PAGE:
The windrows can be spread out and leveled with a blade, skid-steer and/or windrowing equipment. Box blades and windrowing equipment with an adjustable skid to get consistent depth works well. It is critical adequate time be devoted to get the litter level. Leveling the piles at least 4 days prior to chick placement is generally recommended. When the layout schedule permits, leaving the windrows piled for a minimum of 7 days, and 10 day if possible, may promote additional ammonia and moisture volatilization losses.

To minimize the potential for high ammonia levels in the subsequent flock following windrowing, it is essential to follow the steps previously mentioned. Higher levels of litter amendment (~25% more) may be required particularly in cool weather to suppress ammonia. Litter amendments should not be applied within 2 days after leveling the piles. Higher ventilation rates may also be needed during brooding to control ammonia when first initiating a windrowing program. Ammonia control tends to be more manageable after the first or second flocks once starting the windrowing program on built-up litter. Failure to control ammonia during the brooding period can result in poor performance and partially defeat the benefits of the windrowing program!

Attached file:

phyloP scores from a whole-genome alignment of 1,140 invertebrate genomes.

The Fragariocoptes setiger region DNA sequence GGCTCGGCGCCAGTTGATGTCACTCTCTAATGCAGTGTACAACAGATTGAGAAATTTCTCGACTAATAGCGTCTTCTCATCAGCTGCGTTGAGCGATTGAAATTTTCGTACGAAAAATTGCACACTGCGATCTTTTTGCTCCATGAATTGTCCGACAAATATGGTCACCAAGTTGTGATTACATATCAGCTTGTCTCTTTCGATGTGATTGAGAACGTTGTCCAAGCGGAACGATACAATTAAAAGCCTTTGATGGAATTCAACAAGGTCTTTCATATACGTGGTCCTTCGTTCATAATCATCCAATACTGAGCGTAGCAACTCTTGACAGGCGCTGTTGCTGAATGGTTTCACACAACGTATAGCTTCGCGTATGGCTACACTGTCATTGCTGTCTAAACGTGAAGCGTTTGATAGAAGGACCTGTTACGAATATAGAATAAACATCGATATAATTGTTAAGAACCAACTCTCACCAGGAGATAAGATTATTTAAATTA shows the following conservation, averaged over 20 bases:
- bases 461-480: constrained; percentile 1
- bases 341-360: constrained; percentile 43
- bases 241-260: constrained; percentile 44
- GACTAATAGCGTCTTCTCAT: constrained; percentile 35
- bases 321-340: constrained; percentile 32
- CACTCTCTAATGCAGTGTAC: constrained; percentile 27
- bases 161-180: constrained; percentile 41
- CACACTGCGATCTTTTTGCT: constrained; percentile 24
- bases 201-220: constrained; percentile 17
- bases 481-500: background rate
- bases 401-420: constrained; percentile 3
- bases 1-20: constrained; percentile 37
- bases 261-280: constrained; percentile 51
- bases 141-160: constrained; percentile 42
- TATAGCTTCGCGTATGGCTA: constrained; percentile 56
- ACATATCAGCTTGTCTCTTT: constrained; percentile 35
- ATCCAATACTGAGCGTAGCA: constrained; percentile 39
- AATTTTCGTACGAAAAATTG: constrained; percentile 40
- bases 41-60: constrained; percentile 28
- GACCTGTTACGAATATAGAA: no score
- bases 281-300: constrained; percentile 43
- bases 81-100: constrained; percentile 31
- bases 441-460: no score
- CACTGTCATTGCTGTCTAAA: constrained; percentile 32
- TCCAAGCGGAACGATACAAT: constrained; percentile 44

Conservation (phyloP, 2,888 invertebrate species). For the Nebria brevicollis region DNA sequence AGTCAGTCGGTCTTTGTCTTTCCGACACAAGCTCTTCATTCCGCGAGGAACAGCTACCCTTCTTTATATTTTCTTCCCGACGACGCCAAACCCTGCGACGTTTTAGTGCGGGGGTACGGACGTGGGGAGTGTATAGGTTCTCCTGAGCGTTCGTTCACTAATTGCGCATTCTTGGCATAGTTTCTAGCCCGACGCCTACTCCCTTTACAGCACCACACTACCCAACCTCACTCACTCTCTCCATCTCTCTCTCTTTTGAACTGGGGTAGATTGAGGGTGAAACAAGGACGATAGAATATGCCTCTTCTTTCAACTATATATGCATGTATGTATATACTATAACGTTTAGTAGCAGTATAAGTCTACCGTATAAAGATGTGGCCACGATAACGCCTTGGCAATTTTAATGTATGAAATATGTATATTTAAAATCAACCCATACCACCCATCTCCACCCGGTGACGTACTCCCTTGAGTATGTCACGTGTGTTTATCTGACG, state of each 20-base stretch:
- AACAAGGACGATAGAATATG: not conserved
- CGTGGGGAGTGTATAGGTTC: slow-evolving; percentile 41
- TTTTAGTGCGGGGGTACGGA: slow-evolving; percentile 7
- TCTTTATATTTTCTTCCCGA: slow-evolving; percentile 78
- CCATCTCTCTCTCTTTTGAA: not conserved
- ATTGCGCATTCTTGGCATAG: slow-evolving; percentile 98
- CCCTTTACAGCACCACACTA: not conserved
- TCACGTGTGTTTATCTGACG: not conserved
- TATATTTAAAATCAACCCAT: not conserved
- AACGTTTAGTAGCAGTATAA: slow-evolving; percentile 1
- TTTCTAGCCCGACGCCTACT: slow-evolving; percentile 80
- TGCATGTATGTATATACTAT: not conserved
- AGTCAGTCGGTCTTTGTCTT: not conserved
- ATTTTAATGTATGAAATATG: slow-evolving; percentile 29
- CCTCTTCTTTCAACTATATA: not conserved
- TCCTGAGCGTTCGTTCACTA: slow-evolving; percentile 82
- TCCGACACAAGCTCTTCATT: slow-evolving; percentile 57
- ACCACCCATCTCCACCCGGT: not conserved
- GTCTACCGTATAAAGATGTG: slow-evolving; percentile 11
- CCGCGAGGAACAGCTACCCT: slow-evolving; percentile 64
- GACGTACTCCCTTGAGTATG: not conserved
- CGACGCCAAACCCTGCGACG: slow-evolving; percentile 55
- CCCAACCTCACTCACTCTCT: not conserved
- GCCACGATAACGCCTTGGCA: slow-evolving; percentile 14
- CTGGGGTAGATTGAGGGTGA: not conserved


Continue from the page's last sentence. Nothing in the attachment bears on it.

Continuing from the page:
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Now that you know all of the best practices for composting poultry litter, it’s time to take a closer look at the Creek View Windrow Composter. To request more information, complete the form or call 864-508-2447. You can also Download the Guidelines here (PDF).